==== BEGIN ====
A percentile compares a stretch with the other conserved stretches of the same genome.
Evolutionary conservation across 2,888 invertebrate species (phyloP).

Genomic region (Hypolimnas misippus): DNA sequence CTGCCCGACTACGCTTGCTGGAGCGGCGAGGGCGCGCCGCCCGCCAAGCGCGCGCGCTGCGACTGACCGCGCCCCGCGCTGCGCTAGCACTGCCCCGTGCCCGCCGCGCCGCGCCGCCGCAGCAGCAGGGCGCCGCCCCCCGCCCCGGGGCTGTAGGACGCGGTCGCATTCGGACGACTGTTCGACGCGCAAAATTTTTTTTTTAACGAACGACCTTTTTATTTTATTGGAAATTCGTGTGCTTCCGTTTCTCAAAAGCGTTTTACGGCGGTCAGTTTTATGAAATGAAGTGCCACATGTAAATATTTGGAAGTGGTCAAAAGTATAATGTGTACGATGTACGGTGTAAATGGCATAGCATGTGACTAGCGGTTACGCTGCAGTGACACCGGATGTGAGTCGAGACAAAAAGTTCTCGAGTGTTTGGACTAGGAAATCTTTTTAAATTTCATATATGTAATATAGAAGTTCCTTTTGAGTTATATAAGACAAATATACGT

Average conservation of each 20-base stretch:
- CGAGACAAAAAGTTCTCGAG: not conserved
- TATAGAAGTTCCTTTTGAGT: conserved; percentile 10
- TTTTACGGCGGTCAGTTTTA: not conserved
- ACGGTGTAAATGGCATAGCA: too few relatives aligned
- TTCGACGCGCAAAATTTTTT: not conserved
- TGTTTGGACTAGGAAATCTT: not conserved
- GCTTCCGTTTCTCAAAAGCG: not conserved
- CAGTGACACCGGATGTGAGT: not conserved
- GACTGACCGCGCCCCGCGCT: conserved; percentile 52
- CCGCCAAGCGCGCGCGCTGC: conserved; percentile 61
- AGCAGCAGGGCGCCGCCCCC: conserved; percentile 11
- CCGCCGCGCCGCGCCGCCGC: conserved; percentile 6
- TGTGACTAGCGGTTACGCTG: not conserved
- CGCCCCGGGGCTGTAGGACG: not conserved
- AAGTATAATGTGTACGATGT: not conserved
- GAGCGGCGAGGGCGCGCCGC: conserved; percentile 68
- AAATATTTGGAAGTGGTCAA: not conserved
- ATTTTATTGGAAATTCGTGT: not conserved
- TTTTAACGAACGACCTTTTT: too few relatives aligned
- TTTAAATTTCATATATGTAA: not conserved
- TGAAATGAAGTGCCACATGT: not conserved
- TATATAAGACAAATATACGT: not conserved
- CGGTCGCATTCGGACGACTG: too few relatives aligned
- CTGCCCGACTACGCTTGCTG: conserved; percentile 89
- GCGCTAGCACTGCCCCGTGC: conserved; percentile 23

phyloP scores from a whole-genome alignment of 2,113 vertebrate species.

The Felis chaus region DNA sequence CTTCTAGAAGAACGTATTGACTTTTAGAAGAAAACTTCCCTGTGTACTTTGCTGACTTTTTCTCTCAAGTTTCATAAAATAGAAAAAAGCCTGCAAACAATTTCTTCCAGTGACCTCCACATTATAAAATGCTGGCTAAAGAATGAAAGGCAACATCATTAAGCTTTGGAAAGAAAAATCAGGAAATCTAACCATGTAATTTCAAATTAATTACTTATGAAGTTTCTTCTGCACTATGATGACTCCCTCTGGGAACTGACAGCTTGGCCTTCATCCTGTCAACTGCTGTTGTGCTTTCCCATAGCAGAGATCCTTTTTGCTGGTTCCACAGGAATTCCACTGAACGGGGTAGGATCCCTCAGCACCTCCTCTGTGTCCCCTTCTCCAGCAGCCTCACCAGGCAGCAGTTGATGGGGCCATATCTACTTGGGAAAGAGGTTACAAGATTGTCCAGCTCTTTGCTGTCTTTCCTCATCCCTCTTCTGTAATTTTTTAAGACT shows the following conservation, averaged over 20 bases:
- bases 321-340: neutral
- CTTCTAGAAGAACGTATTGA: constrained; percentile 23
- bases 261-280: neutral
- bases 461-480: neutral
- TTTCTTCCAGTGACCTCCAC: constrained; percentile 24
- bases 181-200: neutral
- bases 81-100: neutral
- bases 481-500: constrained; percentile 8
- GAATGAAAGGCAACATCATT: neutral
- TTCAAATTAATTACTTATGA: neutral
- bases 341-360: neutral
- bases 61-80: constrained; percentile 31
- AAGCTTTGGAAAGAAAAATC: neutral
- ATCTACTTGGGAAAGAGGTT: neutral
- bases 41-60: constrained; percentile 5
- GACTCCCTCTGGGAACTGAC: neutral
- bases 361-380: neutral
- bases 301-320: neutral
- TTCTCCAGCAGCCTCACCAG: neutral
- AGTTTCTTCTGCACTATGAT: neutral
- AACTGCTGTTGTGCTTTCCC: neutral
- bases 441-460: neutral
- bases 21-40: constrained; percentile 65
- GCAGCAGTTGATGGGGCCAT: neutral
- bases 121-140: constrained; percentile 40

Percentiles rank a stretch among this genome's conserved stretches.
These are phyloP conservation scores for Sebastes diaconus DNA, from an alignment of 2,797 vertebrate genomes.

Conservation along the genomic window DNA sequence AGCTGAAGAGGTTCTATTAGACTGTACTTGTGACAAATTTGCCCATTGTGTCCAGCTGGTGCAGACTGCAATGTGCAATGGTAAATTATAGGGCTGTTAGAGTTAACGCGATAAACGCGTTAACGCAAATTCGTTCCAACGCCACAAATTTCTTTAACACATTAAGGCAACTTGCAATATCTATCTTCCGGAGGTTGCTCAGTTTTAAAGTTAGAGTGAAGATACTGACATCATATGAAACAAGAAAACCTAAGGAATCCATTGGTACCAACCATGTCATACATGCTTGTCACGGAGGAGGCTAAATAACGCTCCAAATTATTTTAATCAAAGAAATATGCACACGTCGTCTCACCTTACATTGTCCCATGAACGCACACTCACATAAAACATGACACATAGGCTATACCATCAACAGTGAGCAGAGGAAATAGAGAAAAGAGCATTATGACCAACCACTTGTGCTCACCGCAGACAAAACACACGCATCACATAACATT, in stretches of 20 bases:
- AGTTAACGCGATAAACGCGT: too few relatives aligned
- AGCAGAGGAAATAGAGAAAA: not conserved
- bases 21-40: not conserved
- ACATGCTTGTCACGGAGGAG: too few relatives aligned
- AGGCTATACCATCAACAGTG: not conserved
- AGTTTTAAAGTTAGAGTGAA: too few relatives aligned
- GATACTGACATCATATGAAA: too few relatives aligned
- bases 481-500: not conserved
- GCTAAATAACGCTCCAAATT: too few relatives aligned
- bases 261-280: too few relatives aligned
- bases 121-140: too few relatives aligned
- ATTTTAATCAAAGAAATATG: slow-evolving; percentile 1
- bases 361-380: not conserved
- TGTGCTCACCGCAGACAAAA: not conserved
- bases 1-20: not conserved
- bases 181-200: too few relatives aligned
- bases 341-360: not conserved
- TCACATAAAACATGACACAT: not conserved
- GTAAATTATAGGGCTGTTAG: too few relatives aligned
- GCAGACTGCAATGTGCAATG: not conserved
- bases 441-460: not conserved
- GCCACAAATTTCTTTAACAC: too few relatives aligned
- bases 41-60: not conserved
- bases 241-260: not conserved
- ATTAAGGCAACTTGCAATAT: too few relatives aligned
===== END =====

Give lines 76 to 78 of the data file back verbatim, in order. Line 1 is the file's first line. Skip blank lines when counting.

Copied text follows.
- bases 341-360: not conserved
- TCACATAAAACATGACACAT: not conserved
- GTAAATTATAGGGCTGTTAG: too few relatives aligned